Professor Hampson’s research used epidemiological and economic modelling to compare potential investment by Gavi to the status quo. They predicted that, under the current status quo, more than one million deaths will occur in the 67 rabies-endemic countries studied from 2020-2035. However, if there was investment in PEP, and access to the vaccines for patients was expanded and provided free of charge, it’s estimated that an additional 489,000 deaths could be prevented in the same time period.
Central to this is the idea that vaccines are free: “We made the assumption that if Gavi invested, they would ensure that patients don’t have to pay for the vaccine.” says Professor Hampson. “We know that the cost of the vaccine is currently a huge obstacle; some patients don’t seek care because they know it’s too expensive, or they do seek care but they’re critically delayed in getting to the hospital because they have to raise the money to pay for it.”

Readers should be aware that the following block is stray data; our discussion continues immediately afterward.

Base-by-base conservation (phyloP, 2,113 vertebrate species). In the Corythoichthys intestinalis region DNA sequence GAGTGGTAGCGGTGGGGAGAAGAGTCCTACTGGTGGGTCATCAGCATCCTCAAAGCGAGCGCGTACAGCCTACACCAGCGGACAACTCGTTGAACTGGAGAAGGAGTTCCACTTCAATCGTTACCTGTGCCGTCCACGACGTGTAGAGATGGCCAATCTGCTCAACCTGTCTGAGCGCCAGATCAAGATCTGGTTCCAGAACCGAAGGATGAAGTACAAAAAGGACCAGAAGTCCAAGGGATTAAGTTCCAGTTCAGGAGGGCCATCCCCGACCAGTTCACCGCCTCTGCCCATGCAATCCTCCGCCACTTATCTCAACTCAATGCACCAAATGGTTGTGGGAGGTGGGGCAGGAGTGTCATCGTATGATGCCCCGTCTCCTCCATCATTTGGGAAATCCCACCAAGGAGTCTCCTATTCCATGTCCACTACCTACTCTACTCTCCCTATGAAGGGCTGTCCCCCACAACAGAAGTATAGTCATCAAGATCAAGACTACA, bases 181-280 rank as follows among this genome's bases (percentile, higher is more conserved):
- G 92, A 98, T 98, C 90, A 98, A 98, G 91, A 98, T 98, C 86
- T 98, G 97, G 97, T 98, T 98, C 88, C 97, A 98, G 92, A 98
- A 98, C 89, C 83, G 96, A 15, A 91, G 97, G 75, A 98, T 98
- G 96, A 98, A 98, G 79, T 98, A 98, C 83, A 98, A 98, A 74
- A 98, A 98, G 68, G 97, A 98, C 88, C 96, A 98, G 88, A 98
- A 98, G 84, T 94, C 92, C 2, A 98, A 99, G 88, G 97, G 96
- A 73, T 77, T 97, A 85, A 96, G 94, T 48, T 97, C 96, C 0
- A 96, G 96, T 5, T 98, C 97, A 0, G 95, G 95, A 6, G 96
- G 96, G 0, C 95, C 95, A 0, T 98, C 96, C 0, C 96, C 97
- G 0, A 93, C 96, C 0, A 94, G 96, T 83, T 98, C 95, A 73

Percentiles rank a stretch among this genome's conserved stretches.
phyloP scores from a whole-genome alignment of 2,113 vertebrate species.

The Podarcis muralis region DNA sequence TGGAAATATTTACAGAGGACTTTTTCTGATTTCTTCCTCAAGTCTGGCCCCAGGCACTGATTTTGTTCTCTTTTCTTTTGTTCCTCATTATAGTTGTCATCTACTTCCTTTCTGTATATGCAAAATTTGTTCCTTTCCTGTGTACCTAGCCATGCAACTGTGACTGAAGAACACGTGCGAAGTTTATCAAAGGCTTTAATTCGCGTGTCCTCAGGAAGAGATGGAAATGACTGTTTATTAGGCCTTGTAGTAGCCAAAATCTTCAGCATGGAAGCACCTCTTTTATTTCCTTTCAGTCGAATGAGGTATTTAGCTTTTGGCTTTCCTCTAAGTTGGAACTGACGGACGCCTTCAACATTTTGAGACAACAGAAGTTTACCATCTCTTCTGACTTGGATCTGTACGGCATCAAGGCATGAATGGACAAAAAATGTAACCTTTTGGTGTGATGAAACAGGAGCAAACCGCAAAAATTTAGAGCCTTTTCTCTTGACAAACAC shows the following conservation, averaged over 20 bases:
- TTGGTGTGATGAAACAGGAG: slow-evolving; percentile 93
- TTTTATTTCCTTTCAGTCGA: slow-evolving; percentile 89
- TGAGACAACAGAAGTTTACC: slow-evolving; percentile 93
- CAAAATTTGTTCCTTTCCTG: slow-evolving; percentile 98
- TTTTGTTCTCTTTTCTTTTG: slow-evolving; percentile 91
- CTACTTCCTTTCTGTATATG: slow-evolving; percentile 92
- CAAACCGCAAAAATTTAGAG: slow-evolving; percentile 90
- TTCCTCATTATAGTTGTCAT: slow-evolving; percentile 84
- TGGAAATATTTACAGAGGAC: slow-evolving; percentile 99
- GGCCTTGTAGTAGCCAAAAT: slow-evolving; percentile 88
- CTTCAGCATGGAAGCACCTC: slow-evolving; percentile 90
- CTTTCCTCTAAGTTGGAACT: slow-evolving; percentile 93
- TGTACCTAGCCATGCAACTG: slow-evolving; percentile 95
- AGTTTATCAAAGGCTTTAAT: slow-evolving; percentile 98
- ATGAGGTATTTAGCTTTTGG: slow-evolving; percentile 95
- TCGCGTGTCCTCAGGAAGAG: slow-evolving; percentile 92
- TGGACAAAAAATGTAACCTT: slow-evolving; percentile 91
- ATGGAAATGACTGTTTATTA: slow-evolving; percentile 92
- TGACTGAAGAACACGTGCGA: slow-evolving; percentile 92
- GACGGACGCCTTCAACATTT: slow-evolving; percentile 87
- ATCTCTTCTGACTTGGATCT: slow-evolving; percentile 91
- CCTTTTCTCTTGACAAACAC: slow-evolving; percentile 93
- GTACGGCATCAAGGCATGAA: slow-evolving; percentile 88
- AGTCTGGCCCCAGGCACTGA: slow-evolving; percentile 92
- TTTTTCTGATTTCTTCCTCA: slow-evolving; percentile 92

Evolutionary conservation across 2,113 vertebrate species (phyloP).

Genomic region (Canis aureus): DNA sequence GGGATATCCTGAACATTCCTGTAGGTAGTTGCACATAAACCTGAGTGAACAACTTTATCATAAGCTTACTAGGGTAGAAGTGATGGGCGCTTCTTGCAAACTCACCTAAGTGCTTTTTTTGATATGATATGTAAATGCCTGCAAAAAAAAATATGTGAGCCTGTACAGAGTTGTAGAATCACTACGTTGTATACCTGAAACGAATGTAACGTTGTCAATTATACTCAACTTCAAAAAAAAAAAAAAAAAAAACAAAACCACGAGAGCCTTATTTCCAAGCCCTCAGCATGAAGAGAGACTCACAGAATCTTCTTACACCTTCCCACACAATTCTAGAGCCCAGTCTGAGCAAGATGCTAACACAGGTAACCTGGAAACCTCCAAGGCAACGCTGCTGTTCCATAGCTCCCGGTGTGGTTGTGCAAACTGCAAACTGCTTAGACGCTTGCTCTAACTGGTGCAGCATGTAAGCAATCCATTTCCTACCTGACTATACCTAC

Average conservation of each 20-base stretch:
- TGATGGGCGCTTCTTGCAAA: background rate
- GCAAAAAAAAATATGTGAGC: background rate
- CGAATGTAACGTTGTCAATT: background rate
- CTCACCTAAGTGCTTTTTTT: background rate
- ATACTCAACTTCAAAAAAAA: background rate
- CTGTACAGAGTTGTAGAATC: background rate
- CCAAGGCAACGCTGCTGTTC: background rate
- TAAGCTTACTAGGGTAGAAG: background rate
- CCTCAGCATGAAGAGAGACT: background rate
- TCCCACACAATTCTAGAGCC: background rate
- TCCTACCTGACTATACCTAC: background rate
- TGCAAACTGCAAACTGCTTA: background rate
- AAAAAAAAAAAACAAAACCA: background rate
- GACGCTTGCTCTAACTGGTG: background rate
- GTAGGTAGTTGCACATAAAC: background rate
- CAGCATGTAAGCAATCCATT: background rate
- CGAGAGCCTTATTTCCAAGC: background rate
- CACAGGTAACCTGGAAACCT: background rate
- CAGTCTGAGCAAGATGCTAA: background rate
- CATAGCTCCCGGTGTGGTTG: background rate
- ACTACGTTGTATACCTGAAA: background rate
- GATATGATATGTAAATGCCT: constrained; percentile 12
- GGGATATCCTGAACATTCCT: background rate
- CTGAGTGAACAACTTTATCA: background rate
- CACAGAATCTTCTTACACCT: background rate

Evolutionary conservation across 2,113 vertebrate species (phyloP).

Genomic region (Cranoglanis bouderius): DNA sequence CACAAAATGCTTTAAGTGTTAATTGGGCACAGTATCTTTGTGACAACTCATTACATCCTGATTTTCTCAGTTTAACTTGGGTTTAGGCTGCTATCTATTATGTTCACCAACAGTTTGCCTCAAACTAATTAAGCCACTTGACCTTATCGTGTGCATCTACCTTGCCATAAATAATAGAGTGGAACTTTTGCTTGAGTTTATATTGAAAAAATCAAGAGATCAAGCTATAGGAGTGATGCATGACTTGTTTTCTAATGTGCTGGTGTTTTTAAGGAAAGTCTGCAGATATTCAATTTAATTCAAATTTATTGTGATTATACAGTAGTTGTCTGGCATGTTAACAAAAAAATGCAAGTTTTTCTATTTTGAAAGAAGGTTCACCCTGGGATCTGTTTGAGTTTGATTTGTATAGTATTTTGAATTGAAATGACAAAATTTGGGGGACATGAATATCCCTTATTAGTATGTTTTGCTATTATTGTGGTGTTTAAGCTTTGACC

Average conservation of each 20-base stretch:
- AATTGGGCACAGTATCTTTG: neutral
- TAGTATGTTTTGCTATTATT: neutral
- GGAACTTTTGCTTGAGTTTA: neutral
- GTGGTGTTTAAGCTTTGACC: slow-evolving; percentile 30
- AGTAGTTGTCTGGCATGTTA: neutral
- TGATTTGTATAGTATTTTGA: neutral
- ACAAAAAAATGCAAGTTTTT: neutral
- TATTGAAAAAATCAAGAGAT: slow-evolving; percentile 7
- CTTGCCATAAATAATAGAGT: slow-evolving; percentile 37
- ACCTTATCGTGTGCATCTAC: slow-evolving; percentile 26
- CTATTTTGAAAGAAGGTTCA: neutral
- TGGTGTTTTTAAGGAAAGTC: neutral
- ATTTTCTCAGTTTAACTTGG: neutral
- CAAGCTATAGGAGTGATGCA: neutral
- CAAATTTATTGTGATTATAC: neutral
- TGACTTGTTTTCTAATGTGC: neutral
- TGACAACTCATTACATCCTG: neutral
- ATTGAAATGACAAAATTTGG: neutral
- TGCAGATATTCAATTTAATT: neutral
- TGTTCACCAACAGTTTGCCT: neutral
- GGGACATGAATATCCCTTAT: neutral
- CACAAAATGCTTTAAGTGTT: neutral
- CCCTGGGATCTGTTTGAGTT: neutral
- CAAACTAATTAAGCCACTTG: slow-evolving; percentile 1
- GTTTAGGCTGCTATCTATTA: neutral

The researchers also examined the available vaccine regimens to determine which would be most effective for potential investment. Professor Hampson explains: “We looked at the different regimens the WHO agree are safe and effective and worked out which of those was actually the most cost-effective, so used the least vaccine but saved the most lives.” A practical and affordable one-week PEP regimen was subsequently recommended in the study.
The evidence amassed in the study was compelling enough to influence Gavi in their decision to invest in PEP in their 2021-2025 strategy, with countries able to apply for the new Gavi support from 2021 onwards.
Scaling up mass dog vaccination
Katie Hampson and colleagues are now trialling a number of dog vaccination initiatives across different parts of East Africa to establish what works operationally before they can be rapidly scaled up nationally and across trans-national boundaries.
This includes graduate student Ahmed Lugelo who is running a trial across 400 villages in north-west Tanzania, trialling two different types of dog vaccination strategy to establish which is most cost-effective and feasible to roll out to other communities.